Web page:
Normally, This Guy Doesn't Do Comedy
So it is fun to see Mark Kleiman branch out a bit.
First, the self-styled conscience of the blogosphere lectures us on a Republican ad in Tennessee:
The Tennessee Republican Party is suggesting that a school curriculum that mentions Buddhism and Hinduism in discussing the history of India is an offense to "Tennessee values."
...Aside from Andrew Sullivan, who doesn't like gay-baiting no matter who does it (but seems ok with other forms of prejudice), I have yet to see anyone in the right blogosphere object to the persistent use of bigotry and other dirty tricks by Republican candidates. This is in fairly sharp contrast to the practices of the left blogosphere, and seems to me to reflect a real difference between liberals and conservatives in terms of willingness to criticize their own side.
...I think the difference is a legitimate source of pride: to be liberal is, fundamentally, to be fair-minded."
All conservatives are close-minded? Well, beauty is in the eye of the beholder; I suppose objectivity is, too. And it may be that both are easiest to see when looking in the mirror.
Now, bit of a disappointment to my readership, but I am not going to rise to Mark's bait and denounce this ad. Nor do I endorse it. Bit of suspense. I will leave it to his judgement whether I support this sort of talk or not. And just as he will judge me, I will judge him.
But did I say comedy? Yes, indeed. In an update to this post, Mark links to an obviously over-the-top ad run by a Democrat and criticized by a fellow Democrat. But wait, says Mark, this ad is not so bad! So, complete silence on the Left would not have been evidence of close-mindedness, or partisanship - just good judgement. Hmm, maybe the conscience of the blogosphere needs a conscience of his own. Folks who mostly agree with Mark are fair-minded, the rest are not. Whatever.
But lest we miss this not-so-subtle descent into self-parody, Mark continues with his very next post, an account of impending polling place snafus in Broward County, FLA. Apparently, the polling process takes a long time, the ballot is complicated, there are too few machines, and turnout in this heavily Democratic county will be supressed.
I'm sorry the county administrators did not do a better job. But here we go - in an update to the original post, Mark suggests "Express Lane" voting.
"Designate a quarter of the machines as "express lanes" with a three-minute limit, for people who don't insist on voting for assistant sewer commissioner or on the initiative to require that pooper-scoopers be made of recycled plastic."
Well, that shows a great respect for the democratic process (small "d", to signify actual voting, as opposed to Big "D", signifying "race my people through"). And in yet another update, a reader objects, reminding us that there are equal protection issues, and that chasing voters through a hurry-up line may not be exactly what a court would approve.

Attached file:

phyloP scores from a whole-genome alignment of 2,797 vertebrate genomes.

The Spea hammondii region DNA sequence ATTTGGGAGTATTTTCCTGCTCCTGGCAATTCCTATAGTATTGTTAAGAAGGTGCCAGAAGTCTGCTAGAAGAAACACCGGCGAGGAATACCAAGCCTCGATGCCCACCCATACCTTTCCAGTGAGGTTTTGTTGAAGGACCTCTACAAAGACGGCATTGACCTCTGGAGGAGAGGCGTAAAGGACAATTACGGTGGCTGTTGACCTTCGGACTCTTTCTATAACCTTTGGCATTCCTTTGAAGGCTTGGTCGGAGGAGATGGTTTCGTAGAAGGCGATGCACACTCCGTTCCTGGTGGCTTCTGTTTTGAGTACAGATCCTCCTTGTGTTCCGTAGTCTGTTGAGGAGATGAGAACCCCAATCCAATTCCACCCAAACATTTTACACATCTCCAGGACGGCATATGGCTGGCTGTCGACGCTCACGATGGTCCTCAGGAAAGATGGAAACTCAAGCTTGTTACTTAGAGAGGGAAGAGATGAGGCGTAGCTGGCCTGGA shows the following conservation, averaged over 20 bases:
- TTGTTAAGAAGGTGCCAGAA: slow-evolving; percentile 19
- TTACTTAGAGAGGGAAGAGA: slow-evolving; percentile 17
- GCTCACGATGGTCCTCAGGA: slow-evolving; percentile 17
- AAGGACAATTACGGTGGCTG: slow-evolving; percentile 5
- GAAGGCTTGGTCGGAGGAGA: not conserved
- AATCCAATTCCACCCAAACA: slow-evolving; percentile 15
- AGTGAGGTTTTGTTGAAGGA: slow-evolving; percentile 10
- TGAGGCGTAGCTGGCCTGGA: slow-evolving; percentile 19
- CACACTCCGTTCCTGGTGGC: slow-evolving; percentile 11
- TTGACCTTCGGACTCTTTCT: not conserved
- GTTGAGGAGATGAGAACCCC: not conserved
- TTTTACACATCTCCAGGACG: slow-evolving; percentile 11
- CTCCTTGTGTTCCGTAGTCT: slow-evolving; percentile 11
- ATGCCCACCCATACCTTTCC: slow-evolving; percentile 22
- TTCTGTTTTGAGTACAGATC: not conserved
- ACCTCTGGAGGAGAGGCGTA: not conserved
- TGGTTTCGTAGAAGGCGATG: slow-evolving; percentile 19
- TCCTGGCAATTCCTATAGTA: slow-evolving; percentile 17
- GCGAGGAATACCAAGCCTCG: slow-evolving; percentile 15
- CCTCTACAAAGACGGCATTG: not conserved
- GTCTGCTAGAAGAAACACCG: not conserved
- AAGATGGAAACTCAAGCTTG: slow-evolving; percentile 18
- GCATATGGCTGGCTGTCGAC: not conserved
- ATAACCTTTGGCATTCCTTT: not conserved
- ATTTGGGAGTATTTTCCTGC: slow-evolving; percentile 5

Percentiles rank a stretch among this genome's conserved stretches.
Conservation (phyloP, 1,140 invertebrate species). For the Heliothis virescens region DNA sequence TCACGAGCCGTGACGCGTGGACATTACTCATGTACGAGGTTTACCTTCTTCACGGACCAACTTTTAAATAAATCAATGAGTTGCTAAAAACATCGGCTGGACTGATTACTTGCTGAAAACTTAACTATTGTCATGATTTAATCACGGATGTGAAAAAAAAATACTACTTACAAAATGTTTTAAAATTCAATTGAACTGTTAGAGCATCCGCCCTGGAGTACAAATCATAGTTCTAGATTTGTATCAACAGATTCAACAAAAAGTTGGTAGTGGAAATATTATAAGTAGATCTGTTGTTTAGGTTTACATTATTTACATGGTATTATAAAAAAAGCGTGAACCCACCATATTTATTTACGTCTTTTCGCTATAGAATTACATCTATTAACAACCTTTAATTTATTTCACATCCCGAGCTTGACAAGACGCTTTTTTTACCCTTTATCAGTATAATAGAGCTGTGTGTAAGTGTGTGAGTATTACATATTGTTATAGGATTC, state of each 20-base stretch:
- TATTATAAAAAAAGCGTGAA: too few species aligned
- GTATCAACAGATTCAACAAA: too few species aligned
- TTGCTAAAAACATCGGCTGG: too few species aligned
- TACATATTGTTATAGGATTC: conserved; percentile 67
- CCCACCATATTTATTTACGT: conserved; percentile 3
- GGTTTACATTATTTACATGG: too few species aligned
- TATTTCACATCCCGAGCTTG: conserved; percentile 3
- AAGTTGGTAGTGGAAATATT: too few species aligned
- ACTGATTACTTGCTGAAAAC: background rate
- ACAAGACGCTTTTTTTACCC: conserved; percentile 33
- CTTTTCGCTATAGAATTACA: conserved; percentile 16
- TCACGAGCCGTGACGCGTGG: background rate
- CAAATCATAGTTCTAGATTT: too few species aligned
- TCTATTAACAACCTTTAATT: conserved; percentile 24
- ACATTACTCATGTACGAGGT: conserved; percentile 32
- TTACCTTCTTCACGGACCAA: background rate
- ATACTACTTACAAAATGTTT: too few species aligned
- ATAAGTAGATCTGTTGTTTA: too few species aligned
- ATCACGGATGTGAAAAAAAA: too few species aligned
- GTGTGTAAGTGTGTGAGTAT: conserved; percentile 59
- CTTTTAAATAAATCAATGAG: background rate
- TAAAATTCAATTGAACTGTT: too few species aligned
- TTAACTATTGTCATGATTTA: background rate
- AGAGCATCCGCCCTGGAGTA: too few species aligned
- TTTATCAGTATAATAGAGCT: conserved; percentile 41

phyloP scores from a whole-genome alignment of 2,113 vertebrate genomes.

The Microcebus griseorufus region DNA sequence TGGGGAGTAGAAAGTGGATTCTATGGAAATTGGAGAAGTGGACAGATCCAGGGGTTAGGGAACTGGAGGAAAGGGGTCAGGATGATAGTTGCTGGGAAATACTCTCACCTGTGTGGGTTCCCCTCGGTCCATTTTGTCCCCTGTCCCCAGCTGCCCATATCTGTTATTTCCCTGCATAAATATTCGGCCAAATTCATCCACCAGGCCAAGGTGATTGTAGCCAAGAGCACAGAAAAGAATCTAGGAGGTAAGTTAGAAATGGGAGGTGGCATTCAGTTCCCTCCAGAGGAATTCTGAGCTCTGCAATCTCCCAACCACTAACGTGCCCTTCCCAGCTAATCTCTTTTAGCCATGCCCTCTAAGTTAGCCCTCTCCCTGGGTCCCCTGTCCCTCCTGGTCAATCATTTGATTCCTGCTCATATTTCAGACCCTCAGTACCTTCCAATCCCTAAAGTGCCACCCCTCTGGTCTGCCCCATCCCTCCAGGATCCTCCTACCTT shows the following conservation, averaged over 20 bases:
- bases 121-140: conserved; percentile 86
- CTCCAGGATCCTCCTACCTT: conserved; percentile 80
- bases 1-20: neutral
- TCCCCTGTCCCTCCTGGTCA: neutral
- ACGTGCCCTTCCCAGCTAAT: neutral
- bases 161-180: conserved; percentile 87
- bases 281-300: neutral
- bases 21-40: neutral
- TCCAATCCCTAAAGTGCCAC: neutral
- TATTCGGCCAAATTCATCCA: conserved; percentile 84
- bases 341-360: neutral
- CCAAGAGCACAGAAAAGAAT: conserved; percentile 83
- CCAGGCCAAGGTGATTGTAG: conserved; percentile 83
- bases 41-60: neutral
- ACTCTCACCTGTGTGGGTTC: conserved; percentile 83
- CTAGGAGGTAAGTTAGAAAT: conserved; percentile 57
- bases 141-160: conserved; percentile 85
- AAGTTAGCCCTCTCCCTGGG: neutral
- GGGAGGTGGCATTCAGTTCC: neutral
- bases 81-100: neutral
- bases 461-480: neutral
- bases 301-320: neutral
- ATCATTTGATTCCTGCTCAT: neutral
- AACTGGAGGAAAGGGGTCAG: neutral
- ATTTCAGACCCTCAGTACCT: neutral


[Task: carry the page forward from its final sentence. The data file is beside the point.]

But, as Mark explains, this is NO PROBLEM:
"Still, it's quite likely that Levy is correct about what a court would say about the proposal. But would a court enjoin an administrative decision, made in what is clearly an emergency setting, and would it do so fast enough to matter? I'm not sure. And if it didn't, then it's not clear what the court could do about it afterwards, other than enjoining a repetition. The votes would count.
The same applies to the Secretary of State: he could clearly rule that the procedure was improper, but it's not clear what he could do about it."
Or, briefly, it may be illegal, but no one could stop us in time. Well, well, well. We eagerly await Mark's denunciation of this proposed Democratic "dirty trick".
Hmm, is "conscience of the blogosphere" an elective post? I don't remember voting. Slowly or quickly.
UPDATE: Sometimes, when you are digging yourself a hole, the best thing to do is put the shovel down. Mark has a new update in which he pretends he did not write the previous update. Let's see:
"Glenn Reynolds is shocked -- shocked! -- that I'm advocating an extraordinary emergency procedure that would allow people to vote who would otherwise, through no fault of their own, be denied the option of voting, despite the fact that a court might later rule against it."
Well, Glenn seems to be shocked that Mark is saying, hey, I've been advised that it is illegal, but so what? Catch me if you can.
Mark then gets what we hope will be the final update from his legal source, suggesting that maybe this "Express Lane" would pass muster. None of which matters a whit - when advised that it was illegal, Mark quite clearly said, so what. Which is, regrettably, what we have come to expect from these "fair-minded" Democrats.
As for Mark, he is looking in the mirror, and we presume he likes what he sees. And we will eagerly await his next lecture on ethics. Always make time for a smile!